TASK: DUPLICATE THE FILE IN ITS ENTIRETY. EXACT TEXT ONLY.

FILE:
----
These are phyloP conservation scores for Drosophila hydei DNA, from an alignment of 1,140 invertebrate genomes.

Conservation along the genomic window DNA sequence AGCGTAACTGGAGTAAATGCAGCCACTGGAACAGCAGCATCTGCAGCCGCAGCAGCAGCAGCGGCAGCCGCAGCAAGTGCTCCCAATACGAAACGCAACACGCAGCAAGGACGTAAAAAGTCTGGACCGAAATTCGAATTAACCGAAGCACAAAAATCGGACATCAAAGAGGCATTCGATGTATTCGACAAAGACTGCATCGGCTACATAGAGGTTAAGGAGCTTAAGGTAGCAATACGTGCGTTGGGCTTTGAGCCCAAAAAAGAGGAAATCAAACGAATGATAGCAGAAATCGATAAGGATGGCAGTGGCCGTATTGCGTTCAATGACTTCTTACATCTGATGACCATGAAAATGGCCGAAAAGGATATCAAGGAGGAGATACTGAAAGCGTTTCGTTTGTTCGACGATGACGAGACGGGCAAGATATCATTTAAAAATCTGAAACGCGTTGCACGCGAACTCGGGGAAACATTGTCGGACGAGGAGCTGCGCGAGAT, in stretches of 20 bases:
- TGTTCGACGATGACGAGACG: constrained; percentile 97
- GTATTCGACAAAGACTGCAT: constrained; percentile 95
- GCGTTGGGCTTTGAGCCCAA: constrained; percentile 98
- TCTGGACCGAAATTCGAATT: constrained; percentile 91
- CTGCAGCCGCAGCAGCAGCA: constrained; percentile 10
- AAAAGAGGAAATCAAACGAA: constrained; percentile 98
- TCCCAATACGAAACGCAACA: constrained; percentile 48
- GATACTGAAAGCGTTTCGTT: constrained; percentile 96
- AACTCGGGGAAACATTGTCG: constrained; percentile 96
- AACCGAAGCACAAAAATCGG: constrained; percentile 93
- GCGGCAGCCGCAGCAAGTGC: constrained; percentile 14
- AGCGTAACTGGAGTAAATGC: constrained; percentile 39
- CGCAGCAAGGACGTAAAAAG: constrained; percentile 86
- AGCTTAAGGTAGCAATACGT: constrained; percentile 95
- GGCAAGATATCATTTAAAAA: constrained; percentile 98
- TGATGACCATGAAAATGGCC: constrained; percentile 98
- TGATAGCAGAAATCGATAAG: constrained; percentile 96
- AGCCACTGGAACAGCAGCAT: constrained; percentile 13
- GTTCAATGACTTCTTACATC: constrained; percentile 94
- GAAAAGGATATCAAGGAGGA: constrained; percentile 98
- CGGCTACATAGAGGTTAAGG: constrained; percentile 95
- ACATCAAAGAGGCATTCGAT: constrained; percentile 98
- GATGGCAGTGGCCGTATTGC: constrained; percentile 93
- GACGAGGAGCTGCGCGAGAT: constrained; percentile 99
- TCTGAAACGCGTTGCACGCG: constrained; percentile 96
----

These are phyloP conservation scores for Drosophila hydei DNA, from an alignment of 1,140 invertebrate genomes.

Conservation along the genomic window DNA sequence AGCGTAACTGGAGTAAATGCAGCCACTGGAACAGCAGCATCTGCAGCCGCAGCAGCAGCAGCGGCAGCCGCAGCAAGTGCTCCCAATACGAAACGCAACACGCAGCAAGGACGTAAAAAGTCTGGACCGAAATTCGAATTAACCGAAGCACAAAAATCGGACATCAAAGAGGCATTCGATGTATTCGACAAAGACTGCATCGGCTACATAGAGGTTAAGGAGCTTAAGGTAGCAATACGTGCGTTGGGCTTTGAGCCCAAAAAAGAGGAAATCAAACGAATGATAGCAGAAATCGATAAGGATGGCAGTGGCCGTATTGCGTTCAATGACTTCTTACATCTGATGACCATGAAAATGGCCGAAAAGGATATCAAGGAGGAGATACTGAAAGCGTTTCGTTTGTTCGACGATGACGAGACGGGCAAGATATCATTTAAAAATCTGAAACGCGTTGCACGCGAACTCGGGGAAACATTGTCGGACGAGGAGCTGCGCGAGAT, in stretches of 20 bases:
- TGTTCGACGATGACGAGACG: constrained; percentile 97
- GTATTCGACAAAGACTGCAT: constrained; percentile 95
- GCGTTGGGCTTTGAGCCCAA: constrained; percentile 98
- TCTGGACCGAAATTCGAATT: constrained; percentile 91
- CTGCAGCCGCAGCAGCAGCA: constrained; percentile 10
- AAAAGAGGAAATCAAACGAA: constrained; percentile 98
- TCCCAATACGAAACGCAACA: constrained; percentile 48
- GATACTGAAAGCGTTTCGTT: constrained; percentile 96
- AACTCGGGGAAACATTGTCG: constrained; percentile 96
- AACCGAAGCACAAAAATCGG: constrained; percentile 93
- GCGGCAGCCGCAGCAAGTGC: constrained; percentile 14
- AGCGTAACTGGAGTAAATGC: constrained; percentile 39
- CGCAGCAAGGACGTAAAAAG: constrained; percentile 86
- AGCTTAAGGTAGCAATACGT: constrained; percentile 95
- GGCAAGATATCATTTAAAAA: constrained; percentile 98
- TGATGACCATGAAAATGGCC: constrained; percentile 98
- TGATAGCAGAAATCGATAAG: constrained; percentile 96
- AGCCACTGGAACAGCAGCAT: constrained; percentile 13
- GTTCAATGACTTCTTACATC: constrained; percentile 94
- GAAAAGGATATCAAGGAGGA: constrained; percentile 98
- CGGCTACATAGAGGTTAAGG: constrained; percentile 95
- ACATCAAAGAGGCATTCGAT: constrained; percentile 98
- GATGGCAGTGGCCGTATTGC: constrained; percentile 93
- GACGAGGAGCTGCGCGAGAT: constrained; percentile 99
- TCTGAAACGCGTTGCACGCG: constrained; percentile 96